In its latest publication, The Teaching Profession in Europe: Practices, Perceptions, and Policies, Eurydice has analysed the relation between the policies that regulate the teaching profession, and the attitudes, practices, and perceptions of teachers.
Eurydice is a European Union network dedicated to providing information on education systems across 37 countries and producing European-level analyses and information which will assist those responsible for education systems and policies in their decision making.
This report focuses on almost two million lower secondary education teachers employed in the 28 Member States, as well as in Iceland, Liechtenstein, Montenegro, the former Yugoslav Republic of Macedonia, Norway, Serbia, and Turkey. It combines qualitative and quantitative data from Eurydice, Eurostat/UOE, and TALIS 2013.
The analysis focuses on five key areas: demographics and working conditions, initial teacher education and the transition to the teaching profession, continuing professional development, transnational mobility, and the attractiveness of the profession.
Key findings include:
- The teaching profession employs mainly women, and there may be shortages of professionals in the near future;
- In almost two-thirds of the European countries, fully qualified first-time teachers have access to a structured induction phase;
- Almost all newly fully qualified teachers receive mentoring support in their first job;
- Teachers express higher professional development needs in teaching methods than in subject matter;
- The content of professional development activities does not always match the needs expressed by teachers;
- Voicing teachers' needs for professional development could better align the offer;
- Less than one-third of teachers have been abroad for professional purposes;
- The Erasmus+ programme is the main funding scheme for teacher transnational mobility.
In a report entitled Teaching Practices in Primary and Secondary Schools in Europe: Insights from Large-Scale Assessments in Education, CRELL offers a detailed description of teaching practices at the primary and secondary school levels.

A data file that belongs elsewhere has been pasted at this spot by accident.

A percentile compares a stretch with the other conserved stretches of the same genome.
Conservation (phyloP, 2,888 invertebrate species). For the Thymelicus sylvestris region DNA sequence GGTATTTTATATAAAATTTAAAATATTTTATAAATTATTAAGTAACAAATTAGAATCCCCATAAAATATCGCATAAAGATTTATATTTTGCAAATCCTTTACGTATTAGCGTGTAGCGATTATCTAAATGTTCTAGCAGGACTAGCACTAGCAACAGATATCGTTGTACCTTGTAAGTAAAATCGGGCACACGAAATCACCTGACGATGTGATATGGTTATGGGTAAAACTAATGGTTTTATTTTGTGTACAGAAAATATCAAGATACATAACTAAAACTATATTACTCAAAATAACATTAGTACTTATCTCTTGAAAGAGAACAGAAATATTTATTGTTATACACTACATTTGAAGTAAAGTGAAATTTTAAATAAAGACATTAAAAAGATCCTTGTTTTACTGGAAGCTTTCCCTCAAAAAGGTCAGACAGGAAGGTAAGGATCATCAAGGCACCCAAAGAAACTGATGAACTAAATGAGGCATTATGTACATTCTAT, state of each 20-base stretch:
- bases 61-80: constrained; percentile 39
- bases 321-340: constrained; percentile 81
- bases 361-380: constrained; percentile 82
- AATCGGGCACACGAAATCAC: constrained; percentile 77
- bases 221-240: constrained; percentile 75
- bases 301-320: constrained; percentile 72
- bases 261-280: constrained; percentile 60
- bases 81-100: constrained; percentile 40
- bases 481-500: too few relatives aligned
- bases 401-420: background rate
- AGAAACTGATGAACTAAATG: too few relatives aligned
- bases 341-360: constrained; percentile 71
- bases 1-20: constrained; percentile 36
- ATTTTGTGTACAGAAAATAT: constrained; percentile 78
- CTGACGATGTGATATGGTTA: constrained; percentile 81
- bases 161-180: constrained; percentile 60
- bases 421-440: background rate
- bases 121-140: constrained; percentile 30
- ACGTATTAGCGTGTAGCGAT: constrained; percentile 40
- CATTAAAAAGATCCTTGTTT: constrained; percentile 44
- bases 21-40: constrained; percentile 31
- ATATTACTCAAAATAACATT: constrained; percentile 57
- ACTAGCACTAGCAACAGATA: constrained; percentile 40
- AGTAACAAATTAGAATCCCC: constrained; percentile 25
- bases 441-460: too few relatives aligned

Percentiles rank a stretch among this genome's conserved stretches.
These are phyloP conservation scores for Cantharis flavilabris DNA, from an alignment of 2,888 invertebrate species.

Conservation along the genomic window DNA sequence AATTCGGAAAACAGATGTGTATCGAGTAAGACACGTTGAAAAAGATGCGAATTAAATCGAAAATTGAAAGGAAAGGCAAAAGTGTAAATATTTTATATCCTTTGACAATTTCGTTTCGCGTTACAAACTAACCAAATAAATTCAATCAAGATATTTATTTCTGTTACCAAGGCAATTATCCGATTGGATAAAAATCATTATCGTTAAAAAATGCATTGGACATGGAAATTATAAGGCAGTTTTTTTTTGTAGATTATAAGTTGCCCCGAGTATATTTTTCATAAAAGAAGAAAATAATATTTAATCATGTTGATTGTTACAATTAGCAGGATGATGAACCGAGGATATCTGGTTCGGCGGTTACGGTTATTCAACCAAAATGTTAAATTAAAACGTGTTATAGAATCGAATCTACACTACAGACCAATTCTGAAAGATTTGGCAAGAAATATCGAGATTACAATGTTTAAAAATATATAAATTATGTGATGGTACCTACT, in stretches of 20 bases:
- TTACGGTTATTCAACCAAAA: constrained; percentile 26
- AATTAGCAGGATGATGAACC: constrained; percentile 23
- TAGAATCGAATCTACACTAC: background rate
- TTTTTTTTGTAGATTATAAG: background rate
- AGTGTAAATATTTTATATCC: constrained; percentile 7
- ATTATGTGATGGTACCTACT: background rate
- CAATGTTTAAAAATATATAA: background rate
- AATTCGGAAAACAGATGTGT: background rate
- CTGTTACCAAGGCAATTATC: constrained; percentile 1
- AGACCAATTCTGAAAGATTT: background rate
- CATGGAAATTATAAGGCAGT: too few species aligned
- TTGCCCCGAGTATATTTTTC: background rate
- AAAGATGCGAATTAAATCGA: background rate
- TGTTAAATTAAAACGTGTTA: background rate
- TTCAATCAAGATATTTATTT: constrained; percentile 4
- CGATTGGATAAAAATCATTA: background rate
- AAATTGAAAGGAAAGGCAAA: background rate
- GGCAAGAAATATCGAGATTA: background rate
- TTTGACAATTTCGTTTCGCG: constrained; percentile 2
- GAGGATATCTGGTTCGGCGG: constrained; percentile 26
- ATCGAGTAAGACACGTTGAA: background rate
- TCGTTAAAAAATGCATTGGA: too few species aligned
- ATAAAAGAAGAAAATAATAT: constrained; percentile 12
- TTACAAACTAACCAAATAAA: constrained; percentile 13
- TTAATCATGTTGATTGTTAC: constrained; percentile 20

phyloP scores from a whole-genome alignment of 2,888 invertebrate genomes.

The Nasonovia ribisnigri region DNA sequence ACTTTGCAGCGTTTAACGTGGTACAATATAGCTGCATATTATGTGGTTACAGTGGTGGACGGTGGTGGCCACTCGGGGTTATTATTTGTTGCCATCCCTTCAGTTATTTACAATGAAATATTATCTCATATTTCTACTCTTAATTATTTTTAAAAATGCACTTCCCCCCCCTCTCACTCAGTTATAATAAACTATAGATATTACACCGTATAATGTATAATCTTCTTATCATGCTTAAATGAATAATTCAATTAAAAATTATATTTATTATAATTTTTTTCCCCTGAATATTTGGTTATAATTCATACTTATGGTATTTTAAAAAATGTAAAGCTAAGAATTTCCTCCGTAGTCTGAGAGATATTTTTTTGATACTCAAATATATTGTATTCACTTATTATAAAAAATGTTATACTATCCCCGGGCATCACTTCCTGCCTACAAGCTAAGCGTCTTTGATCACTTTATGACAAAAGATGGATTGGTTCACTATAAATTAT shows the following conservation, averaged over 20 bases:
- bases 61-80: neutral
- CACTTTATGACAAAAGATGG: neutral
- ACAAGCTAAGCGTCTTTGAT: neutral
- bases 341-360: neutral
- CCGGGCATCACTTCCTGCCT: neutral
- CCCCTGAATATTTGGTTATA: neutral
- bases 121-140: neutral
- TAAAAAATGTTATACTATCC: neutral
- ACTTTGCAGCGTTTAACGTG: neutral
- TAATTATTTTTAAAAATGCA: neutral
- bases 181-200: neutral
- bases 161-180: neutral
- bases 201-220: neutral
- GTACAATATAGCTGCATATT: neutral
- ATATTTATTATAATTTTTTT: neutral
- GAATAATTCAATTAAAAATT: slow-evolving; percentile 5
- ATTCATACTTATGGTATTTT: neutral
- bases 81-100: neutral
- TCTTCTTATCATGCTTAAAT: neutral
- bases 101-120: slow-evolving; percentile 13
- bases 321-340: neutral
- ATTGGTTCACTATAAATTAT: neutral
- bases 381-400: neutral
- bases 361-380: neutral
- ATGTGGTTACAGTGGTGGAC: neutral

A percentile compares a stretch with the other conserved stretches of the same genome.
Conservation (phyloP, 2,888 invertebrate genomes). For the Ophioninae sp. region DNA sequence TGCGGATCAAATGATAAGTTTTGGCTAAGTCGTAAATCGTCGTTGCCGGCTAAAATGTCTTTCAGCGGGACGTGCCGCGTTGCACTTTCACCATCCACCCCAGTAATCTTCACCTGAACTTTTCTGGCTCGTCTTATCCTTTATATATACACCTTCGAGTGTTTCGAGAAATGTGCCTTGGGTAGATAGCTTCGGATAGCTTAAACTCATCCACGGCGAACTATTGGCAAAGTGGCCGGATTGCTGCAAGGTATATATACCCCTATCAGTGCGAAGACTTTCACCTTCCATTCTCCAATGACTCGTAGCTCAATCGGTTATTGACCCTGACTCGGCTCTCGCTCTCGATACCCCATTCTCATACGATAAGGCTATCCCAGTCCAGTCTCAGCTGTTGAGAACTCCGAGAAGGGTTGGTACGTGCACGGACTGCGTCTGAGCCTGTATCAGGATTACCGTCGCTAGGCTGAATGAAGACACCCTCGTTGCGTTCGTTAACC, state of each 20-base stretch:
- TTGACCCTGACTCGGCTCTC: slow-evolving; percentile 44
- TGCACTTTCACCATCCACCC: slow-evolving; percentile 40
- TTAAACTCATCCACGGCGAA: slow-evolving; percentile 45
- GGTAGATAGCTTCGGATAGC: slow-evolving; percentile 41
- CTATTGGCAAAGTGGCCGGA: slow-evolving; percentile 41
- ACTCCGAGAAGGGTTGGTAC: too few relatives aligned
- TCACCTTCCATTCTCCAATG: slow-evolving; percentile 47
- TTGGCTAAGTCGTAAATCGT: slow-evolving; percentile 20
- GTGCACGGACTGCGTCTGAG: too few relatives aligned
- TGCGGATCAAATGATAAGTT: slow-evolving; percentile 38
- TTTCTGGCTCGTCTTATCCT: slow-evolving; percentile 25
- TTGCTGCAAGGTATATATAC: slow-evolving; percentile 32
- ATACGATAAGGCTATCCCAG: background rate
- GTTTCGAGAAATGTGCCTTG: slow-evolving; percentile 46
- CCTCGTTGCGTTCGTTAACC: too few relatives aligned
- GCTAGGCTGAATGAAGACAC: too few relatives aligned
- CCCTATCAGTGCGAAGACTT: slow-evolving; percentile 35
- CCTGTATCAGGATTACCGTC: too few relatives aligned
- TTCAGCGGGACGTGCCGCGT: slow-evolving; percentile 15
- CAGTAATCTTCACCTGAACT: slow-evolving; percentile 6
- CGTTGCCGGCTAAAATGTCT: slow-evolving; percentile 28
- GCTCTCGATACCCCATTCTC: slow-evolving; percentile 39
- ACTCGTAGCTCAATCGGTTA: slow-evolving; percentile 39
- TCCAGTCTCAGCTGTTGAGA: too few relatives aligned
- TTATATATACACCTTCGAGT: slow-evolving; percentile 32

The CRELL is the European Commission's Centre for Research on Education and Lifelong Learning.
The report explores the relationships between teaching practices and factors such as student achievement and class size.
Key findings include:
- The degree to which teachers collaborate with each other varies widely across Europe;
- On average across Europe, over 90% of fourth graders have at least a well-rounded foundation of basic skills;
- It is widespread that teachers share experiences to improve teaching, but practices such as working together on new ideas and visiting other classrooms to learn are less prevalent.
On the back of the two reports, the European Commission has derived main policy implications(462 kB) English (en), some of which include:
- Improving teachers' working conditions and career opportunities will help making teaching attractive for a wider pool of candidates, and achieve better gender balance;
- Networks, spaces (virtual and physical) and a collaborative school culture should be fostered to help teachers work together;
- More mobility opportunities should be provided to aid teachers' professional development;
- Leadership and collaborative practices should form part of teacher education;
- Initial Teacher Education should balance subject knowledge with pedagogical training and school practice;
- Flexible pathways into teaching can help prevent shortages and diversify the teaching force.